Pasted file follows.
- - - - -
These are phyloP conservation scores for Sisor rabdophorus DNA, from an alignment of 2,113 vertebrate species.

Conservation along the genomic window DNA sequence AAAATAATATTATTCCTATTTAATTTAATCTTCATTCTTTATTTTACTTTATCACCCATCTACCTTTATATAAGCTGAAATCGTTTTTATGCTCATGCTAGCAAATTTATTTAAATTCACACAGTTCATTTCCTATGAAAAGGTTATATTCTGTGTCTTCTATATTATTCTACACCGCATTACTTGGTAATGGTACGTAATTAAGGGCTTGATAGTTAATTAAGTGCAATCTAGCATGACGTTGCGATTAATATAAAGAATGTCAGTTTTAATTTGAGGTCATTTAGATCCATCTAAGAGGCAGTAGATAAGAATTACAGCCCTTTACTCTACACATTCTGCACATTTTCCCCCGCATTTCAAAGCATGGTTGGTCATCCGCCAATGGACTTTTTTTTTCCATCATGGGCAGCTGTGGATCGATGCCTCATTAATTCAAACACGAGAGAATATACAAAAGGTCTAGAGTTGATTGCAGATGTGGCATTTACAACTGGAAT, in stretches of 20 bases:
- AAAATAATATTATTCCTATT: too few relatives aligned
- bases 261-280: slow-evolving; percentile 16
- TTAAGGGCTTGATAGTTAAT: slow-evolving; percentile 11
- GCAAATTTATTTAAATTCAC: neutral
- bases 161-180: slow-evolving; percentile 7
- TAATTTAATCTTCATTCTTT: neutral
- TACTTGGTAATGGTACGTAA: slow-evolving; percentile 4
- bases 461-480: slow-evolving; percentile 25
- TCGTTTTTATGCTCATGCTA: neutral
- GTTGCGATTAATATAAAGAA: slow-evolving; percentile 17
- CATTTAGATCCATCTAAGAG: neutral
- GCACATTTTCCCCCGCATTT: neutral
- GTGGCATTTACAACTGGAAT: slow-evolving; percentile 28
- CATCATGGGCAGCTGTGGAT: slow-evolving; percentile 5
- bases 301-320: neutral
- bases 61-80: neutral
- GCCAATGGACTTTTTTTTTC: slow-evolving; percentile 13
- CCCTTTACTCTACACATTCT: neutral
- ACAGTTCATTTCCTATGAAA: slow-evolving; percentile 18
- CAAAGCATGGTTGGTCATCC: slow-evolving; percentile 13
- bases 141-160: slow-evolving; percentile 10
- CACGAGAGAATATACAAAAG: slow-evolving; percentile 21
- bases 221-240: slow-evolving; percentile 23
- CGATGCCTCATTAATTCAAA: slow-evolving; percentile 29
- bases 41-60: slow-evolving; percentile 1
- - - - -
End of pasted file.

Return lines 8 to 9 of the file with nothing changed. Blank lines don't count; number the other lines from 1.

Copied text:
- TAATTTAATCTTCATTCTTT: neutral
- TACTTGGTAATGGTACGTAA: slow-evolving; percentile 4